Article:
After two years of lights out because of the war in former Yugoslavia, Belgrade’s 23-year-old film festival, FEST 95, raised its curtain again Jan. 28-Feb. 5. New management led by filmmaker Emir Kusturica, chairman of the festival council, and critic Nenad Dukic, the program director, vowed to unspool films under the sign of peace.
Though he was in the middle of film editing, Kusturica lent not only his name, but his time, to revitalize the moribund event.
Starved for cultural activities during these years of war, Belgrade audiences turned out for the fest en masse. Ticket sales were brisk at the 3,700-seat Sava Center auditorium. An estimated 5,000 viewers a day brought in circa $280,000, accounting for most of the fest’s budget.
Dukic put together a solid, non-competitive best-of-fests program, featuring an eight-film spotlight on new Chinese cinema. On opening night an SRO audience applauded the Spanish “Dias Contados” by Basque helmer Imanol Uribe. Fest closed with Krzysztof Kieslowski’s “Three Colors: Blue.”
“This used to be a big festival for local distributors, who showcased their upcoming U.S. releases,” said Dukic, who had to explain to disappointed auds why 30% of the program was no longer composed of Yank films. This year, the majors were absent due to the commercial embargo in force against Serbia and Montenegro.
Yet around town, the titles of U.S.-made films like “Stargate” flashed from Belgrade marquees. “Pulp Fiction” was the top-grossing film of 1994 with 50,000 admissions, while “Tombstone” was not far behind. French films like “Queen Margot” and “The Visitors” were hits, along with the Spanish “Kika.”
“Before the Rain,” the British-French-Macedonian co-prod that won a Gold Lion in Venice for its condemnation of fraternal strife in the Balkans, came out to critics’ raves but only 15,000 viewers thus far. It is still in theaters.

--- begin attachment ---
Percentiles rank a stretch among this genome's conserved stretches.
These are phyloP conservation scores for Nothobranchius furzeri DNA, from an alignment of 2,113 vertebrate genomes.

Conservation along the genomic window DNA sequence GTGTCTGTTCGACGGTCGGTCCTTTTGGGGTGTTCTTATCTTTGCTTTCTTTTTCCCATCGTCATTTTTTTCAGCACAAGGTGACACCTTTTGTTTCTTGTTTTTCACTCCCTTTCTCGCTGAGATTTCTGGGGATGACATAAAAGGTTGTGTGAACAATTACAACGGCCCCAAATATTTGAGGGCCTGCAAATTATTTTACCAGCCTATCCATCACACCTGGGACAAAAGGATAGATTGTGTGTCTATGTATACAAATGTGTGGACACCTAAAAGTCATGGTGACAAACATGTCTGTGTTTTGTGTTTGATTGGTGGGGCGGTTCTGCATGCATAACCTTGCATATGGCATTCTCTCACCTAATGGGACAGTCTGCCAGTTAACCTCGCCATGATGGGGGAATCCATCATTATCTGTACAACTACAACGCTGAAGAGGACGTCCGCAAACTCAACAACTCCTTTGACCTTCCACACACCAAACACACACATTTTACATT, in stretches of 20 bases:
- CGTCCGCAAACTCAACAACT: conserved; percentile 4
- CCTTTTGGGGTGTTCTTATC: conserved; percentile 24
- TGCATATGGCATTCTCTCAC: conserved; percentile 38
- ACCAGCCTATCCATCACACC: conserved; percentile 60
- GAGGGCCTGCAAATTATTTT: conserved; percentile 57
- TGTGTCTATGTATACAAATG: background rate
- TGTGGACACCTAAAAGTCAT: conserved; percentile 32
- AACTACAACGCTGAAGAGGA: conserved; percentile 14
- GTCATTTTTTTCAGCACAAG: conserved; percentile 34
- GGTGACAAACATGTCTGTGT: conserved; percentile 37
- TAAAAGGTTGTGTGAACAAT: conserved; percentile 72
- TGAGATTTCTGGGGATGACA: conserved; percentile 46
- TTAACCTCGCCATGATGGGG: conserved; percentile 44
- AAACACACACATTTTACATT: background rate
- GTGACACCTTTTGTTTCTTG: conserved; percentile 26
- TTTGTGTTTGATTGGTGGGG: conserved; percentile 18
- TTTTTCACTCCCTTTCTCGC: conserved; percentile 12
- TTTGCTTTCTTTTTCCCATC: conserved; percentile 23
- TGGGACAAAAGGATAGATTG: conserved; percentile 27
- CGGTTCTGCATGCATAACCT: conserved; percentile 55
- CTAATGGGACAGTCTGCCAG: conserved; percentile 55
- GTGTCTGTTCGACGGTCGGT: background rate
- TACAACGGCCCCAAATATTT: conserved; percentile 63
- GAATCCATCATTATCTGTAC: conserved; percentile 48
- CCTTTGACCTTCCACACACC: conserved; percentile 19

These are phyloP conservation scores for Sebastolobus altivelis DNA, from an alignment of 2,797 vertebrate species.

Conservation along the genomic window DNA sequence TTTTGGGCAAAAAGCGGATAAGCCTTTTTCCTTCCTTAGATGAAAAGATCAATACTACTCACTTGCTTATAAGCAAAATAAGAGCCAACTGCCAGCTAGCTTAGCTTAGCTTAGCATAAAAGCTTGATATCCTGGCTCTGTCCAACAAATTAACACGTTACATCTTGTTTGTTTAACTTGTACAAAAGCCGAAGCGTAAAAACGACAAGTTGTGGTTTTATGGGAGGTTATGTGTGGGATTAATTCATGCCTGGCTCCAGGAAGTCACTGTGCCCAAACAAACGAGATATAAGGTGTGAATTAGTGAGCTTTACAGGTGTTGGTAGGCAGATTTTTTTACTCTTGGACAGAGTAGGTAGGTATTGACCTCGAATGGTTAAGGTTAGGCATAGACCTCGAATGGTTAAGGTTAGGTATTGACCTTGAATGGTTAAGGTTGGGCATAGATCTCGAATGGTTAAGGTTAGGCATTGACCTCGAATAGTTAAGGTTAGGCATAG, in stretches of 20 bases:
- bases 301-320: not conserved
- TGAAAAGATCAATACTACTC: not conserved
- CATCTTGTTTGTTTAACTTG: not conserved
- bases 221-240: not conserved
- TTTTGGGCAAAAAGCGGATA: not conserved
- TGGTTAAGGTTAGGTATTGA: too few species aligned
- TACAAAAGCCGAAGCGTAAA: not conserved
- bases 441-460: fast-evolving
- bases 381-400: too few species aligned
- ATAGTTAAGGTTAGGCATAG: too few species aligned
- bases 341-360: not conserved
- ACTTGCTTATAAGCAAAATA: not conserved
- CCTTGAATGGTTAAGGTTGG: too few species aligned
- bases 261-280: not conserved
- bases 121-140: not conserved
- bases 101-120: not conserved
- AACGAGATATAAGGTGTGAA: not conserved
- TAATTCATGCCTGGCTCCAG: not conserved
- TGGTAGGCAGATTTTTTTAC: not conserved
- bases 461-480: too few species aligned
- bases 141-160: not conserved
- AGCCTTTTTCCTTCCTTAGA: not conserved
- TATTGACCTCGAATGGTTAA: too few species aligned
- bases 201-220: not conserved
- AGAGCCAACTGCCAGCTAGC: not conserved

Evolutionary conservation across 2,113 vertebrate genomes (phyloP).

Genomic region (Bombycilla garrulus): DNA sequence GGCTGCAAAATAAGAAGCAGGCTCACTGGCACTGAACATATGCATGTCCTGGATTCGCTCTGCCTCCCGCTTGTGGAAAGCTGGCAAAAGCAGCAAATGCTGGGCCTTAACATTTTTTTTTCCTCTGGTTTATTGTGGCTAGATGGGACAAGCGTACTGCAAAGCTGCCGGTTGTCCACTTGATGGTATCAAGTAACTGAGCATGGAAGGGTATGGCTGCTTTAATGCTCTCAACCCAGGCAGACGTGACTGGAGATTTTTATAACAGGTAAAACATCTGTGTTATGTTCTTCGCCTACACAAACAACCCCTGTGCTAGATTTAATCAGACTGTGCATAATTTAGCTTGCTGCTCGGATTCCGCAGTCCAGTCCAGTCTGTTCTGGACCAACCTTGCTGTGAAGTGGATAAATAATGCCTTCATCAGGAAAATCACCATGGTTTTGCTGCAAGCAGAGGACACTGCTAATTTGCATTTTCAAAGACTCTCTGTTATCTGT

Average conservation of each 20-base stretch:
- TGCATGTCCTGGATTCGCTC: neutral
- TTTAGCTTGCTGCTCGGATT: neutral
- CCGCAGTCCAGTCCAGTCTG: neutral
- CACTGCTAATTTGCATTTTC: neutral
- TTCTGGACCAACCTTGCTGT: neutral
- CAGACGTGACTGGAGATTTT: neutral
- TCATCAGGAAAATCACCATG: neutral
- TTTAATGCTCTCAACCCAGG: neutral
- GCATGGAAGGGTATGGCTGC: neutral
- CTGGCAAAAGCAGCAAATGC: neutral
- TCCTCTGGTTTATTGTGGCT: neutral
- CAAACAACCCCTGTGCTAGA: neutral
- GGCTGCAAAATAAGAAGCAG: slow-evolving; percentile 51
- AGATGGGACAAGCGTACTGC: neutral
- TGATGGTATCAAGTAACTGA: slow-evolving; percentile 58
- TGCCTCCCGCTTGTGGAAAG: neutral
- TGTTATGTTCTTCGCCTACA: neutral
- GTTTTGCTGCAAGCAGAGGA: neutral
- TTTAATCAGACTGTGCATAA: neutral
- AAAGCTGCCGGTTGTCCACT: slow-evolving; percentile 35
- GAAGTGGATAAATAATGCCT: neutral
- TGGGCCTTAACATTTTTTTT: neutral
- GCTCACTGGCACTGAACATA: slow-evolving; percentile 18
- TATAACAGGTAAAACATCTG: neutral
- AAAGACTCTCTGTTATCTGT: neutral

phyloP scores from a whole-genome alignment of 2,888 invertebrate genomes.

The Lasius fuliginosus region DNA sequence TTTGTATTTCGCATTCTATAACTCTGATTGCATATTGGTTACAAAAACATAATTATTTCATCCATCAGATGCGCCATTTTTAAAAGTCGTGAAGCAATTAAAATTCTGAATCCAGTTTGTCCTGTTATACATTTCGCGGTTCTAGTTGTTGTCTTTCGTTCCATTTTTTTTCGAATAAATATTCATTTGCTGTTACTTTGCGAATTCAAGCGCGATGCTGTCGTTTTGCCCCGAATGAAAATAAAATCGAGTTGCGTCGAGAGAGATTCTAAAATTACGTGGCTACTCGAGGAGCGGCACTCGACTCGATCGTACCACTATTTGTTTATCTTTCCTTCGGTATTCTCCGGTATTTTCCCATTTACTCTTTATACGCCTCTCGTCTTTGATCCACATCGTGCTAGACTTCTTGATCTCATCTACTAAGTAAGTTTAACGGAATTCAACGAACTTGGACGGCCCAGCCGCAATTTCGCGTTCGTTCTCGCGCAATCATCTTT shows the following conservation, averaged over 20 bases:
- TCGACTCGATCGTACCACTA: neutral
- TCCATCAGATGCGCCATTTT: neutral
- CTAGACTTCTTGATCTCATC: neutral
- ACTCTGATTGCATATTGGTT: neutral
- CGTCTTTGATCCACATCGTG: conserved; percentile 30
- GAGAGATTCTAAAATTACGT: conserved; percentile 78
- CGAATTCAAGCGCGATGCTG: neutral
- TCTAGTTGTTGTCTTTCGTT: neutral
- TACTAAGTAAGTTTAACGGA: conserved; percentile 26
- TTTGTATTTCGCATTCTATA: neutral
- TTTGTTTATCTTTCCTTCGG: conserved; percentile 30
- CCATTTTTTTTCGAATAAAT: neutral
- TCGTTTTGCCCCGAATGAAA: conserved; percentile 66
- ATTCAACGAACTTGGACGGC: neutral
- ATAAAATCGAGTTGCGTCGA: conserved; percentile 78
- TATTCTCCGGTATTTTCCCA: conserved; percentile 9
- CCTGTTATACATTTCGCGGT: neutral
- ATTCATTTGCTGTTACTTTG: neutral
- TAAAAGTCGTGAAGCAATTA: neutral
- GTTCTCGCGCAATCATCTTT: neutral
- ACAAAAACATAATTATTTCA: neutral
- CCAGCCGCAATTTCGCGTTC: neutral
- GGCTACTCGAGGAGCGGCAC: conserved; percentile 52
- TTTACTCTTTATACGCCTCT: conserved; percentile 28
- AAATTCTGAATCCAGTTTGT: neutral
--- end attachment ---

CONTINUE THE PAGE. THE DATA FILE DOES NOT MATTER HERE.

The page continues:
Local distributors were loathe to explain how such films slipped around the embargo. One source, who asked not to be quoted, estimated that 90% of the films on commercial screens have out-flanked the sanctions in one way or another. Though the U.S. majors are absent, films from indies like Miramax, Majestic, Summit, Carolco and Polygram are making it into theaters.
All the majors have closed their offices in Belgrade, and most of Serbia’s top pre-war distribs have thrown in the towel for the interim. In Serbia and Montenegro, 80% of all film theaters have been closed down since 1990.
Present in Belgrade for the fest were Nikita Mikhalkov and Klaus Maria Brandauer, both honored with retros and career awards. Yanks attending Fest 95 included producer Frederick Marx with the basketball docu “Hoop Dreams” and Harvey Keitel, who has become a popular star here due to the large number of imported indie films which feature him.
Highlights from the Yugoslav section of the fest were two brief excerpts of works-in-progress. Kusturica’s Cannes-bound “Once Upon a Time There Was a Country” tackles the history of Yugoslavia since World War II in a three-hour black comedy.
Passing through Belgrade during the fest was another emigre director, Goran Pascaljevic. He’s putting the finishing touches on “Someone Else’s America,” a Euro co-prod about two Brooklyn immigrants which, like Kusturica’s film, is Cannes-bound.
“Any cultural event like this festival is a step back from war and chaos,” noted Pascaljevic, summing up the prevailing opinion among the opposition. “It’s like breathing again.”